When it comes to a figure as outsize in his art and elusive in his personal life as choreographer Alvin Ailey, expectations for a comprehensive documentary run high among dance cognoscenti. Yet Ailey works as an accessible documentary, introducing the artist, conveying his personality and history, and placing his wide body of work within its artform.
Anyone watching will get a clear history of Ailey, offering its own poetry, with what’s left unsaid outlined clearly enough to intrigue those curious to learn more. It isn’t hagiography–glimpses of his hidden self peek through, there are hints of darkness–but the documentary is reserved, focusing on Ailey the artist and his work.
In that way Ailey is truest to its namesake, who strictly compartmentalized his public and private life. Much is left unmentioned – his nightclub act with Maya Angelou, his attempted break-in to a lover’s apartment at Columbia’s International House, his lone disappointing meeting with his father. Even the choreographing of Memoria following the untimely death of friend Joyce Tristler, covered as part of his breakdown, doesn’t note he composed the tribute high on cocaine, believing the drug responsible for the work’s magnitude. The documentary reflects Ailey’s personal paradox: channeling and intensely projecting life in his work, yet hiding parts of himself potentially damaging to the image he felt responsible to project. Yet it’s what’s added to the film that achieves the verve Ailey sought.
Rich archival rummaging brings Ailey’s Texas and San Francisco, the roots of his “blood memories,” to life. It’s a pleasure just to see Black faces from the past; so often they’re effaced from portrayals of history as if never existing. New York’s own, including Jonas Mekas and Ken Jacobs, build the city’s atmosphere; a snippet of James Bidgood’s Pink Narcissus exudes the eroticism Ailey mutes in voiceover, coolly describing a relationship as “we enjoyed each other.”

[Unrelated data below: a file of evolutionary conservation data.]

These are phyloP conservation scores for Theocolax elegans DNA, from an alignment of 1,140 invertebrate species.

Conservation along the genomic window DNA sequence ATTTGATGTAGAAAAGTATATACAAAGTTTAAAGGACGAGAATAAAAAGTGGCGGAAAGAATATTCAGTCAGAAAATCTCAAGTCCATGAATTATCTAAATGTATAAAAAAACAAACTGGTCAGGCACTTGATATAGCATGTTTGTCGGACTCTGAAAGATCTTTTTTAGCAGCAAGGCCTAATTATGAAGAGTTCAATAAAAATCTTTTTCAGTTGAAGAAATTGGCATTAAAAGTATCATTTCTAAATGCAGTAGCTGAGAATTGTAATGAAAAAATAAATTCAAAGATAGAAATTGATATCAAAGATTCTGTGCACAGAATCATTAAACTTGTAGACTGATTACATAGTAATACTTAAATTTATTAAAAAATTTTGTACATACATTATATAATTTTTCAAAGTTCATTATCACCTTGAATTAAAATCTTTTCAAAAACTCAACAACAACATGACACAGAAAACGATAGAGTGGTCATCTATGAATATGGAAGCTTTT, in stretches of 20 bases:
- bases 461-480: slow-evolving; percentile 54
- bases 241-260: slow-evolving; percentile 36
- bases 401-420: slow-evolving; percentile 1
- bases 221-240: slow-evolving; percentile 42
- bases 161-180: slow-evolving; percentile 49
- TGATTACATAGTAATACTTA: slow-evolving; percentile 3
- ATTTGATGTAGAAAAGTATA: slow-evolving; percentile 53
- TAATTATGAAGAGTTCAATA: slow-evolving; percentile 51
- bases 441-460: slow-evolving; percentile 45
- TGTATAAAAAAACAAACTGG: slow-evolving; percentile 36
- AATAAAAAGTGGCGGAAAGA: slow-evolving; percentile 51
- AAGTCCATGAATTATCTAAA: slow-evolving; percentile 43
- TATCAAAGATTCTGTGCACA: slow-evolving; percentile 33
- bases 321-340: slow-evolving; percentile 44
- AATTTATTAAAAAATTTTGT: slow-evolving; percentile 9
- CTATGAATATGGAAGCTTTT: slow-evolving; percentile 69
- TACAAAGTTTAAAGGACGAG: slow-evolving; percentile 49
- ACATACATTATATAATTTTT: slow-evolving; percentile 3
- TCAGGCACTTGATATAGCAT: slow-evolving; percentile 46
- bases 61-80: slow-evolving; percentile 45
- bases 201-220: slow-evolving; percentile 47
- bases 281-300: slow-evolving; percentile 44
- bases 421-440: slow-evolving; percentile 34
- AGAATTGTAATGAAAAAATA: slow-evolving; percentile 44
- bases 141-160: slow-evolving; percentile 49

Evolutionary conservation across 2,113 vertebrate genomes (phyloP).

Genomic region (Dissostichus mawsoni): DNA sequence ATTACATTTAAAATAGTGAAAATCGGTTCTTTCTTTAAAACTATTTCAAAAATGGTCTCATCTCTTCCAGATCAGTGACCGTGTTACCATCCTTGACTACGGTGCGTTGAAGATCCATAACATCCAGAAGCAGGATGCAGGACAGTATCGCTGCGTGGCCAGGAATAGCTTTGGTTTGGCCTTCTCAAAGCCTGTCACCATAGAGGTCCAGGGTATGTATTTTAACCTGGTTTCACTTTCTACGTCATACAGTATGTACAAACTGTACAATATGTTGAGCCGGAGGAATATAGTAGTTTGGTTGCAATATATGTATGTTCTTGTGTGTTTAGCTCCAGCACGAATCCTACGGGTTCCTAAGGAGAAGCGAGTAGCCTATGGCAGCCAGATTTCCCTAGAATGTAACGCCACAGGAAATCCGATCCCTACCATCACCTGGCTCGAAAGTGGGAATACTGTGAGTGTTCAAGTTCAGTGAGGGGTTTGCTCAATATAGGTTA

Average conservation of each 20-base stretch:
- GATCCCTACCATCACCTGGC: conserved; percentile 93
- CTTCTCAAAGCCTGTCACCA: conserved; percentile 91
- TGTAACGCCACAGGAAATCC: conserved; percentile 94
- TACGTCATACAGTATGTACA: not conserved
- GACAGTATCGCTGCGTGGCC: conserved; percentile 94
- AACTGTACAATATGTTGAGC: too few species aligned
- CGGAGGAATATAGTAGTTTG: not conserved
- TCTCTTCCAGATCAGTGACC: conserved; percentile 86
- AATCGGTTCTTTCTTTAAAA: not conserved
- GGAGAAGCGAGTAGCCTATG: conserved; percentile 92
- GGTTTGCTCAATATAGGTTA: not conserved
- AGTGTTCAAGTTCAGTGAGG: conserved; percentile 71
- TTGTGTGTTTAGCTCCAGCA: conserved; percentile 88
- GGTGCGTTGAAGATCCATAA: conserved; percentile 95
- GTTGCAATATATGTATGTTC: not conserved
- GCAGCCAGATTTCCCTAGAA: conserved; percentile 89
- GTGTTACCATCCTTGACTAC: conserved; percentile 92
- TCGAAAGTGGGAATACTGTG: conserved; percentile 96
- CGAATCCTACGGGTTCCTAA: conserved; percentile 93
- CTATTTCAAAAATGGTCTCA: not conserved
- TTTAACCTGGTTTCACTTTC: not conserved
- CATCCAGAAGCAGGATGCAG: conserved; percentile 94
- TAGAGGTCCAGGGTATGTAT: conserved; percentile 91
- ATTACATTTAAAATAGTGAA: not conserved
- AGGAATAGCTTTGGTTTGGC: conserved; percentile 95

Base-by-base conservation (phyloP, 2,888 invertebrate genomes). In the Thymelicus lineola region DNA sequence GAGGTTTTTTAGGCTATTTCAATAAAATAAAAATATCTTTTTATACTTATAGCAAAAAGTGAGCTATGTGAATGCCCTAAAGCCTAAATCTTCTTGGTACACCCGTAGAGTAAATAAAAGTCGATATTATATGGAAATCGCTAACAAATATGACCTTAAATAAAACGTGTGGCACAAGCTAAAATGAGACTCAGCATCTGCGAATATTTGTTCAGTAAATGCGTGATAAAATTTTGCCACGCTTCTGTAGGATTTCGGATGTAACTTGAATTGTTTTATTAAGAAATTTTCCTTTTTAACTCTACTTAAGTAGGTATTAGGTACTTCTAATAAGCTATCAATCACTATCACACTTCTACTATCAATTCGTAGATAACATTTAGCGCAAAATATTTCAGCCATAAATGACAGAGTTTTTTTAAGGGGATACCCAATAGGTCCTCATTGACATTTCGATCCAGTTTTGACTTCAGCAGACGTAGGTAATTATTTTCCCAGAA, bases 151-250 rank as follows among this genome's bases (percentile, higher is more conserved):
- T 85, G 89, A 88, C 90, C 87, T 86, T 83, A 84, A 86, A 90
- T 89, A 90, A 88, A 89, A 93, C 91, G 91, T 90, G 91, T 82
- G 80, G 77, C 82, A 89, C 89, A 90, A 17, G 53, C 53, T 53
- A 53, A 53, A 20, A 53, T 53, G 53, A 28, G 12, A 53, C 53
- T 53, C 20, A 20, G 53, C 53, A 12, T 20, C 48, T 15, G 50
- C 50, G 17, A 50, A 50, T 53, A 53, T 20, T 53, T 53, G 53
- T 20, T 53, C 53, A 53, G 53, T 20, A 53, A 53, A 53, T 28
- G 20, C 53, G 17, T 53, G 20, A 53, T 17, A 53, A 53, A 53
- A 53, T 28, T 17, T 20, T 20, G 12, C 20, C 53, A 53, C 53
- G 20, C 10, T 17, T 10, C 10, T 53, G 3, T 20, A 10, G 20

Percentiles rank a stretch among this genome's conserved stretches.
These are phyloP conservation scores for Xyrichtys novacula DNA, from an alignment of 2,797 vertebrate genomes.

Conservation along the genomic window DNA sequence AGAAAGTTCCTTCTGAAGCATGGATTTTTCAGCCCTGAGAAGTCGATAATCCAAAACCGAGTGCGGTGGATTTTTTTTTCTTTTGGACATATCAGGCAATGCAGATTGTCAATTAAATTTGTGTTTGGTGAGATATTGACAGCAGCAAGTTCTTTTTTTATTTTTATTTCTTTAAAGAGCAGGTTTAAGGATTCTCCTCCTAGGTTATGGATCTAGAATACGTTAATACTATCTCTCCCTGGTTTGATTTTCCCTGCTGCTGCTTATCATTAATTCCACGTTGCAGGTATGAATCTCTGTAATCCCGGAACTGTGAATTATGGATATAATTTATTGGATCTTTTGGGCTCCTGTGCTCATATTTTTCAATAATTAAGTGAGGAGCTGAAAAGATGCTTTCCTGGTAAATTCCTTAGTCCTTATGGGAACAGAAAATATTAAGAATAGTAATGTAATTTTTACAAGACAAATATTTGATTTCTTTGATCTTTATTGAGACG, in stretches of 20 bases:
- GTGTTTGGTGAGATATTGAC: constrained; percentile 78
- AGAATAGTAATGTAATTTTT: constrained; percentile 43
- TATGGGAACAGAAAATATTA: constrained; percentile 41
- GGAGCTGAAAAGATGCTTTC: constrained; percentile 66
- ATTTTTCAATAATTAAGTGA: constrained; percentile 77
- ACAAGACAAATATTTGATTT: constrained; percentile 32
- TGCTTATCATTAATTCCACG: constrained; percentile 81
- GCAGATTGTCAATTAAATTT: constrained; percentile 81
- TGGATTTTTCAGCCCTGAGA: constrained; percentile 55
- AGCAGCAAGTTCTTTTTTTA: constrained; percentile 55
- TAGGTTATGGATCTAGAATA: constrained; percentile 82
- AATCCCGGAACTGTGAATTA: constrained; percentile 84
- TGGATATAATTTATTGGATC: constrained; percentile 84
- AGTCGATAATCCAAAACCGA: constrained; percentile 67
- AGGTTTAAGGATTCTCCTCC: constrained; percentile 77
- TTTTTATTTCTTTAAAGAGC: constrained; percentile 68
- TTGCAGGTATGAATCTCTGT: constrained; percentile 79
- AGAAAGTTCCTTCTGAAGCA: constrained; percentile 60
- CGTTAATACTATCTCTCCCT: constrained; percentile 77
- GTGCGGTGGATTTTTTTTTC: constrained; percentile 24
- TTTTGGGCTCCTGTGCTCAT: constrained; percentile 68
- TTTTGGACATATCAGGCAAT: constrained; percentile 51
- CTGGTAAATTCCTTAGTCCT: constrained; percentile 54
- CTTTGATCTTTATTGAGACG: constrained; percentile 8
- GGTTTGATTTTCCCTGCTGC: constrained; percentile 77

Of his own legacy Ailey says, “you see a name, but I don’t see a man.” The growth of his success and importance to him just meant he had further to fall, more to hide. Ailey opens and closes with his 1988 Kennedy Center Honors, a scene that by the film’s end takes on full pathos of his self-constriction. Venerated by the nation as reaching the pinnacle of his art, he hides a severe illness that would kill him less than a year later, from a disease he was so ashamed of, it wasn’t until 1996 a biography named it as AIDS. Presided over by a president who infamously ignored the AIDS crisis, Ailey smiles and performs what he is honored as: “he is Black, and he is universal,” but as Ailey shows, he can only be himself through his work.
Ailey opens today at Film at Lincoln Center and the Angelika Film Center. Director Jamila Wignot and others appear for Q&As at FLC after the 6:15p shows today & Saturday, and at Angelika after the 7:30p show today and 12:45p matinee Saturday. The film expands nationwide August 6.